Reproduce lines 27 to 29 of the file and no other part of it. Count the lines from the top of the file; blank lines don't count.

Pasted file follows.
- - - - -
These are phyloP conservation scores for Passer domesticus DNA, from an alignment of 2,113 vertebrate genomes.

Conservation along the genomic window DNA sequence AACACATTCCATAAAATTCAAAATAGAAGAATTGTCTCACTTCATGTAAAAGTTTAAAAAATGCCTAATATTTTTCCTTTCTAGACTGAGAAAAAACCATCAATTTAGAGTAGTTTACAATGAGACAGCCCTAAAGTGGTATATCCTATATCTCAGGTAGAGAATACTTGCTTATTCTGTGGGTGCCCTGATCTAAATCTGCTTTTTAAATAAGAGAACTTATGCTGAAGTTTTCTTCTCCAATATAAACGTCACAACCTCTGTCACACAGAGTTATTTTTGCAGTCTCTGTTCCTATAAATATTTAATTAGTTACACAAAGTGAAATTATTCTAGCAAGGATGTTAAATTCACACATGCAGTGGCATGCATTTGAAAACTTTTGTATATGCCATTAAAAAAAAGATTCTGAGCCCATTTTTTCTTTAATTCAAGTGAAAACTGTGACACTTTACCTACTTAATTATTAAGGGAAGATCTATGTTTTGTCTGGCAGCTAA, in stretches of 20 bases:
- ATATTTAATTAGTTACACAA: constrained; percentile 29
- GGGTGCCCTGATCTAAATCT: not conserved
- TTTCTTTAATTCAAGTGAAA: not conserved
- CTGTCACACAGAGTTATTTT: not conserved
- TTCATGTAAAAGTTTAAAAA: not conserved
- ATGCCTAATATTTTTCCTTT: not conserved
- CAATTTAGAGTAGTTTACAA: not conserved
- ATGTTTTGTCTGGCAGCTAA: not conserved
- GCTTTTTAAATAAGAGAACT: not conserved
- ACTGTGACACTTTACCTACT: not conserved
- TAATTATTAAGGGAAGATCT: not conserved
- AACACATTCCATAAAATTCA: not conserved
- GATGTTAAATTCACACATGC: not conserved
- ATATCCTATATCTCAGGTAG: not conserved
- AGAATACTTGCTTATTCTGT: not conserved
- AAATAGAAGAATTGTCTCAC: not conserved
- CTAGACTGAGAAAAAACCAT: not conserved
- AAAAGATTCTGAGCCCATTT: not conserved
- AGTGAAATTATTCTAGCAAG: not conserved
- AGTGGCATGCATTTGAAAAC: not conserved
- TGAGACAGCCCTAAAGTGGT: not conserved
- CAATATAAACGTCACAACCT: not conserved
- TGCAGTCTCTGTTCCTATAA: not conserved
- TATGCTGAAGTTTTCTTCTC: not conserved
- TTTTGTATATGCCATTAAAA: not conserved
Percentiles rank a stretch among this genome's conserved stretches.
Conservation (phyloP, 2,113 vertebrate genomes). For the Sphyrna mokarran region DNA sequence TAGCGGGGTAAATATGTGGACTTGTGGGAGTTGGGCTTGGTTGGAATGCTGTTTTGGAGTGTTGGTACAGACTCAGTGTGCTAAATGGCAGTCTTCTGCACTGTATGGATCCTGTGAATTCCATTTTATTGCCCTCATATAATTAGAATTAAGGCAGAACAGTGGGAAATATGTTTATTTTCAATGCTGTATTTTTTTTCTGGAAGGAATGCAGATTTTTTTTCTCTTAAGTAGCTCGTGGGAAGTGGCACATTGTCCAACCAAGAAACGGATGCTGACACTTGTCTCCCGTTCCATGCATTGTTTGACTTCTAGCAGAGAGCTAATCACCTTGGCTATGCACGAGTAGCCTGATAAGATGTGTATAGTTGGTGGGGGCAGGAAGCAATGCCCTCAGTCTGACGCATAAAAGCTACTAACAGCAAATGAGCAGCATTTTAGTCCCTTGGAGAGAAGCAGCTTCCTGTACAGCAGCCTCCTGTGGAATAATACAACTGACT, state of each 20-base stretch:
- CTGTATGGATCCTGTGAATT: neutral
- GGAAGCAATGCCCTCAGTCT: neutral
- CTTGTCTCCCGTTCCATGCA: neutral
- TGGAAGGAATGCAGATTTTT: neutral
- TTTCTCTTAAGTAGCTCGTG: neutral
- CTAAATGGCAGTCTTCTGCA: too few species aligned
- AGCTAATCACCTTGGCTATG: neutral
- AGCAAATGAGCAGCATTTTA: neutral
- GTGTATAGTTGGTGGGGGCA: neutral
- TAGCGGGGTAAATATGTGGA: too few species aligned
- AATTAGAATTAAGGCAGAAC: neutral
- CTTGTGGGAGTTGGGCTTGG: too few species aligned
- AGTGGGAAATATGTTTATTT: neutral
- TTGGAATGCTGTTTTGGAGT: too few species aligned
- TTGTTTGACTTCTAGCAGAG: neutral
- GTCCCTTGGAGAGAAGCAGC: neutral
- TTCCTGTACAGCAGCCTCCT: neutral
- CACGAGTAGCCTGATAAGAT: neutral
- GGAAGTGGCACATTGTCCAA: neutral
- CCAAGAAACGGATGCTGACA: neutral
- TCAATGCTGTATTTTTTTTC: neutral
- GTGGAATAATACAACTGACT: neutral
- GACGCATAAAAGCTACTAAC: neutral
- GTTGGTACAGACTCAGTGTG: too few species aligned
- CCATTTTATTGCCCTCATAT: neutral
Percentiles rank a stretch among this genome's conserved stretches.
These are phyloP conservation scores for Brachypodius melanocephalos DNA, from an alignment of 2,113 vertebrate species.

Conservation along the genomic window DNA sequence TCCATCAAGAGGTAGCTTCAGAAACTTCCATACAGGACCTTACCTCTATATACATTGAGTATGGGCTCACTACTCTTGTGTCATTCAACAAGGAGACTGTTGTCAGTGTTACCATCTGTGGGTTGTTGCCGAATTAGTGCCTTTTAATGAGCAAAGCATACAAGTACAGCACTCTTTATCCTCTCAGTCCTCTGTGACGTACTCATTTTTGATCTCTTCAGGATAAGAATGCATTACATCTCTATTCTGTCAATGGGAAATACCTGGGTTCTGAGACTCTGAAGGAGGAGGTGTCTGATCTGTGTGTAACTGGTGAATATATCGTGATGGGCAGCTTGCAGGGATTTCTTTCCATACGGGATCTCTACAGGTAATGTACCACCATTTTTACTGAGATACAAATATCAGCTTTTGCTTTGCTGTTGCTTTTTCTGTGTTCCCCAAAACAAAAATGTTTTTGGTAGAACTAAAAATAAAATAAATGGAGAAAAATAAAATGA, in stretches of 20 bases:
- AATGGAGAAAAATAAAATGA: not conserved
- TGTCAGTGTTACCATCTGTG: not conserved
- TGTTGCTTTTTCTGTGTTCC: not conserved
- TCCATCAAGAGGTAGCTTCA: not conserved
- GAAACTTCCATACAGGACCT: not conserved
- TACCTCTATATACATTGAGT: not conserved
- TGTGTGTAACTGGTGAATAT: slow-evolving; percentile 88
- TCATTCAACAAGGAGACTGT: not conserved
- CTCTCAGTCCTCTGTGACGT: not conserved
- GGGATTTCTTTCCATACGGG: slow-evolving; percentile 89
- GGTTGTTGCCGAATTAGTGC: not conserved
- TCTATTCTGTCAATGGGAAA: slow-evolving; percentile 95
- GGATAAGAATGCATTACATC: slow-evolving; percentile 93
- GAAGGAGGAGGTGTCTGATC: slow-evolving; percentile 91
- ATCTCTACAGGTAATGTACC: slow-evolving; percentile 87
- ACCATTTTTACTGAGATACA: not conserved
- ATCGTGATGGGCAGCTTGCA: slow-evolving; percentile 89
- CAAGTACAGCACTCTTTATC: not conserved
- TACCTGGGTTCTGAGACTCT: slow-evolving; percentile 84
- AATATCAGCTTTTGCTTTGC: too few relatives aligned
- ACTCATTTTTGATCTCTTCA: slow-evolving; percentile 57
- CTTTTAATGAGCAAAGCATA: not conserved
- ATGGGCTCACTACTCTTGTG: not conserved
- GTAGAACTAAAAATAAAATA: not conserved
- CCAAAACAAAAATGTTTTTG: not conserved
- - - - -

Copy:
- TTTTGTATATGCCATTAAAA: not conserved
Percentiles rank a stretch among this genome's conserved stretches.
Conservation (phyloP, 2,113 vertebrate genomes). For the Sphyrna mokarran region DNA sequence TAGCGGGGTAAATATGTGGACTTGTGGGAGTTGGGCTTGGTTGGAATGCTGTTTTGGAGTGTTGGTACAGACTCAGTGTGCTAAATGGCAGTCTTCTGCACTGTATGGATCCTGTGAATTCCATTTTATTGCCCTCATATAATTAGAATTAAGGCAGAACAGTGGGAAATATGTTTATTTTCAATGCTGTATTTTTTTTCTGGAAGGAATGCAGATTTTTTTTCTCTTAAGTAGCTCGTGGGAAGTGGCACATTGTCCAACCAAGAAACGGATGCTGACACTTGTCTCCCGTTCCATGCATTGTTTGACTTCTAGCAGAGAGCTAATCACCTTGGCTATGCACGAGTAGCCTGATAAGATGTGTATAGTTGGTGGGGGCAGGAAGCAATGCCCTCAGTCTGACGCATAAAAGCTACTAACAGCAAATGAGCAGCATTTTAGTCCCTTGGAGAGAAGCAGCTTCCTGTACAGCAGCCTCCTGTGGAATAATACAACTGACT, state of each 20-base stretch: